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Kellogg professors on the faculty GIM trip met with senior executives at McKinsey & Co. and other businesses. “We want faculty to have an understanding of emerging markets and to come back with frameworks that they can share with students,” said Professor Sunil Chopra.

outside McKinsey

Destination: India

Kellogg professors get an inside view of business in India on the faculty version of Global Initiatives in Management

By Amy Trang

1/20/2012 - Each spring, more than 450 students travel around the world to study trends in international business through Kellogg’s Global Initiatives in Management (GIM) program.

 
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  Slideshow: view photos from the trip
   
   
In December, a similar trip took place — but this time, the “students” were Kellogg faculty members.

More than a dozen Kellogg professors traveled to India to experience that country’s business environment first-hand, gathering insights to discuss in the classroom and inform their future research.

“We send our students on GIM trips to expand their global mindset,” said Professor Jan Van Mieghem, who helped found and lead the inaugural faculty study trip. “I thought this would be a great opportunity for faculty to expand their international perspective as well, given the emphasis at Kellogg on global thinking.”

The professors visited more than 10 companies in Delhi, Mumbai and Bangalore. Many of the firms were led by Kellogg alumni, including Neill H. Brownstein ’68, co-founder of Footprint Ventures, and Rajiv Verma ’01, CEO of HT Media Ltd. Visiting firms ranging from startups to multinational businesses, the professors gained insider knowledge on India’s consulting, manufacturing, consumer goods and retail industries. Firms on the itinerary included The Futures Group, IndoUS Venture Partners, Footprint Ventures, McKinsey and Co., Abbott India, Godrej, HT Media, HCL, InfoSys and Pepsi Co. India.

The senior executives were candid in their discussions about their strategies. They also welcomed the faculty’s observations on India’s challenges and opportunities, said Professor Sunil Chopra, who co-led the trip. Many conversations focused on the shifting demographics of India and how to sell to and serve these new households.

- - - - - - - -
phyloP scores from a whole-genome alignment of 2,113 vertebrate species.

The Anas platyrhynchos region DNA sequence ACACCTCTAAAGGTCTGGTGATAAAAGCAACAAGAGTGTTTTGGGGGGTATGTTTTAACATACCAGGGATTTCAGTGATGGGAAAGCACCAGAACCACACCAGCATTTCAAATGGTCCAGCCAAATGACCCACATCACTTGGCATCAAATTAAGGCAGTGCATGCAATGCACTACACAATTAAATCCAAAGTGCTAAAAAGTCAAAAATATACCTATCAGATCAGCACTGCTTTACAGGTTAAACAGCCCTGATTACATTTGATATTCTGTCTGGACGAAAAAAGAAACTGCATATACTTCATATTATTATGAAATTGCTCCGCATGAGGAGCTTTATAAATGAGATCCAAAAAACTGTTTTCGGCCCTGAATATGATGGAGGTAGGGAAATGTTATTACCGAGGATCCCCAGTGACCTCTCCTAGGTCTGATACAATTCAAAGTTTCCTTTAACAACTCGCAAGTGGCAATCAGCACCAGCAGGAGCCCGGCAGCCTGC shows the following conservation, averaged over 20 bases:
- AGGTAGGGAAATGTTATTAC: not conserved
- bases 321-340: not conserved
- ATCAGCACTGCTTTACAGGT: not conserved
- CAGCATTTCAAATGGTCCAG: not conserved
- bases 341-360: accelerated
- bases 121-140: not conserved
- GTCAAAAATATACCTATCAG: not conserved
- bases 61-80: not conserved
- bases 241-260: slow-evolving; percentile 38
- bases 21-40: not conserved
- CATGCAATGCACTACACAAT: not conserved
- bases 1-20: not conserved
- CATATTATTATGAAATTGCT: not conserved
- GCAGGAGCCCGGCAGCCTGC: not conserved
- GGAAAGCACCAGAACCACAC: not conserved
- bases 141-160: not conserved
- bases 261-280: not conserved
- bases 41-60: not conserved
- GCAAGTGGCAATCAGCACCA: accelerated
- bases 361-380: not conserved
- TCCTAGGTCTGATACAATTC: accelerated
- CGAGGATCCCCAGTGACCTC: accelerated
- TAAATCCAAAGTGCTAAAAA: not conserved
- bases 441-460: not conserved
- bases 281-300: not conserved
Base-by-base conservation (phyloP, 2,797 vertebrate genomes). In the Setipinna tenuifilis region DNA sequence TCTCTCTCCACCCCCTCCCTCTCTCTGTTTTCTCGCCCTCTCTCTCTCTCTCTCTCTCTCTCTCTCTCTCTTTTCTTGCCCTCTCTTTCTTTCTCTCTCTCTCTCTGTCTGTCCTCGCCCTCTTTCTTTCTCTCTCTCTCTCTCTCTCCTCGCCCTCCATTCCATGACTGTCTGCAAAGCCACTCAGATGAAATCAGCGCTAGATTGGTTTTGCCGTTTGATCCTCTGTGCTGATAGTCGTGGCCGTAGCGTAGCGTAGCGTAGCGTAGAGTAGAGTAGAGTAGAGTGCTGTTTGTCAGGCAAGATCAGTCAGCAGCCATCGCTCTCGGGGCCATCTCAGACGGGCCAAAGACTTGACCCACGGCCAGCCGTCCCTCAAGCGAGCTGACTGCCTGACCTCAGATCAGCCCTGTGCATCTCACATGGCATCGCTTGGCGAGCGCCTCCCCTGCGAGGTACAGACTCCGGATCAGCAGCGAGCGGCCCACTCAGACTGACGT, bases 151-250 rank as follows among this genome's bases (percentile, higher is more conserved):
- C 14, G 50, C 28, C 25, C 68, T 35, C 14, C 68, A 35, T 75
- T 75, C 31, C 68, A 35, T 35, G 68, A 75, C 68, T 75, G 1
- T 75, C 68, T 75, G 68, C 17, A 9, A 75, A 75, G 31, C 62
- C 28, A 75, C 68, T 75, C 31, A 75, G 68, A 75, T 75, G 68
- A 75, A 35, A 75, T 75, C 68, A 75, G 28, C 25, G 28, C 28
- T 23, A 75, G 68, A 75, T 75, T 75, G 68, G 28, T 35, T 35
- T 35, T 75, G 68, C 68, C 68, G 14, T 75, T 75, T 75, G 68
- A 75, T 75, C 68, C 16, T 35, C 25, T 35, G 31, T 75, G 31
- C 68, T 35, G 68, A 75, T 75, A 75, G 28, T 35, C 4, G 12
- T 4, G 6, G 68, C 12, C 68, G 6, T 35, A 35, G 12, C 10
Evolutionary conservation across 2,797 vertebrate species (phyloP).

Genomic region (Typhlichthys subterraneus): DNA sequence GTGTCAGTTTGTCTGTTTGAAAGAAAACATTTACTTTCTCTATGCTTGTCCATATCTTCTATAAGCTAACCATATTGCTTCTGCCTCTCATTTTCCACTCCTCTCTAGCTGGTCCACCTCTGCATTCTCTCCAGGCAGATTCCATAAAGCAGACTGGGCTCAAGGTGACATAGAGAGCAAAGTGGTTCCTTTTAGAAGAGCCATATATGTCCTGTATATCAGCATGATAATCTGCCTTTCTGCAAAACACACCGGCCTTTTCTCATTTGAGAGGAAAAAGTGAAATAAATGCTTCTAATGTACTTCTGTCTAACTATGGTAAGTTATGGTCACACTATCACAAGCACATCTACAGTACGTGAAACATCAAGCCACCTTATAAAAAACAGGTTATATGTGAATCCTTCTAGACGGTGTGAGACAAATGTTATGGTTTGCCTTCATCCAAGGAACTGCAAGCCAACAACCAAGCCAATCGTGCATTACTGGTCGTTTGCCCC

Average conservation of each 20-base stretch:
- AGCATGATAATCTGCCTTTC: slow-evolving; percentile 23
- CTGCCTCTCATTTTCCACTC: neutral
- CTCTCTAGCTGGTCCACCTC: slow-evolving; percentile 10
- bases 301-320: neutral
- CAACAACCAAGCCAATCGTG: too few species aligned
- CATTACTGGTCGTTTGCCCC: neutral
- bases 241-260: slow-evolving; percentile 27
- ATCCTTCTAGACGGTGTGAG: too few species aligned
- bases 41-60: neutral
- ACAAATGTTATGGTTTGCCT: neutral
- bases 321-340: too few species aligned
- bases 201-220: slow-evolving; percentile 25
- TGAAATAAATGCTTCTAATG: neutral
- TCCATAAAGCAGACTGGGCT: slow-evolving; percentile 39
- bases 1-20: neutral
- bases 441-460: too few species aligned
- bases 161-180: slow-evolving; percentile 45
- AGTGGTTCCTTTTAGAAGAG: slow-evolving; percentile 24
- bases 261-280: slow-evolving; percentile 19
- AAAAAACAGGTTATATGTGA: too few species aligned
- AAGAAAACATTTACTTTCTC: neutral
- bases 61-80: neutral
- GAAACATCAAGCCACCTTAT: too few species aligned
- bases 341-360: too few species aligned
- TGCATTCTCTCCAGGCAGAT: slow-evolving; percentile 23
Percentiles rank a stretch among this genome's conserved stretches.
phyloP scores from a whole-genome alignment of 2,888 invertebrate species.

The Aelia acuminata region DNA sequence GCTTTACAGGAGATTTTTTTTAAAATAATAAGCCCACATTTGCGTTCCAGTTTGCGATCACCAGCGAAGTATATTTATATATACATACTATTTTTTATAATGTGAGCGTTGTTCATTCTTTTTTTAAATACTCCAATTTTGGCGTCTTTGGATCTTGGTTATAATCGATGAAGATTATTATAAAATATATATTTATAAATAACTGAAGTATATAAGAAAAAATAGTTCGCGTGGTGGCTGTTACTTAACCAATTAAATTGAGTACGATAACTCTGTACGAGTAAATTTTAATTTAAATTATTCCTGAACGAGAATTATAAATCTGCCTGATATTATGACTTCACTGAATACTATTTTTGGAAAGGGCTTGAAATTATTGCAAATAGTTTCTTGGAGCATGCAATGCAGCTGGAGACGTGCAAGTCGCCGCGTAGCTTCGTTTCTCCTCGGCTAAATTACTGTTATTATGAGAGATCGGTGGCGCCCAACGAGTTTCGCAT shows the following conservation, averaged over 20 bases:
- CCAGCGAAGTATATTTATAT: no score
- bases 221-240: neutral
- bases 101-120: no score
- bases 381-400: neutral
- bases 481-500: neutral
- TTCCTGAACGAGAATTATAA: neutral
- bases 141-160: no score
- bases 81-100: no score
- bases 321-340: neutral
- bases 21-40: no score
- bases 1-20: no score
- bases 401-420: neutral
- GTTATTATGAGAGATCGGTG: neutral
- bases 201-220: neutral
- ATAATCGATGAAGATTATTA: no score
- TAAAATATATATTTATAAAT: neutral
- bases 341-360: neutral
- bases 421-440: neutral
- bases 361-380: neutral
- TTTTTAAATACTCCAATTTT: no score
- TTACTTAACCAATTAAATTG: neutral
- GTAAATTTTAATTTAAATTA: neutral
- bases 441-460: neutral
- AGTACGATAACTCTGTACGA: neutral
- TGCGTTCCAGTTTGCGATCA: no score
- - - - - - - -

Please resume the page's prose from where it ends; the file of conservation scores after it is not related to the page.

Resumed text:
Just as students do in the GIM program, the professors attended 10 weeks of seminars prior to their trip. They heard from experts who discussed economic policy, outsourcing and manufacturing in India.

“There is going to be more action in parts of the world that have not seen that level of action in the last 500 years,” said Chopra, the IBM Professor of Operations Management & Information Systems. “This is a time of fundamental change. We want faculty to have an understanding of emerging markets and to come back with examples and frameworks that they can share with students.”

Van Mieghem, who is the Harold L. Stuart Professor of Managerial Economics and a professor of operations management, said the group will release a collection of “case-lets” on their company visits and observations. Given the success of this trip, Kellogg will likely arrange another faculty study trip in the future to another emerging country, such as China or Brazil.

Alberto Salvo, assistant professor of management and strategy, will share many of the trip’s anecdotes and observations with his international business strategy students.

“It’s one thing to read about and teach case studies,” Salvo said. “But it’s another to hear directly from executives who are on the ground and to bring that knowledge back to the classroom. It was a unique experience.”

Read more about Kellogg’s faculty trip to India.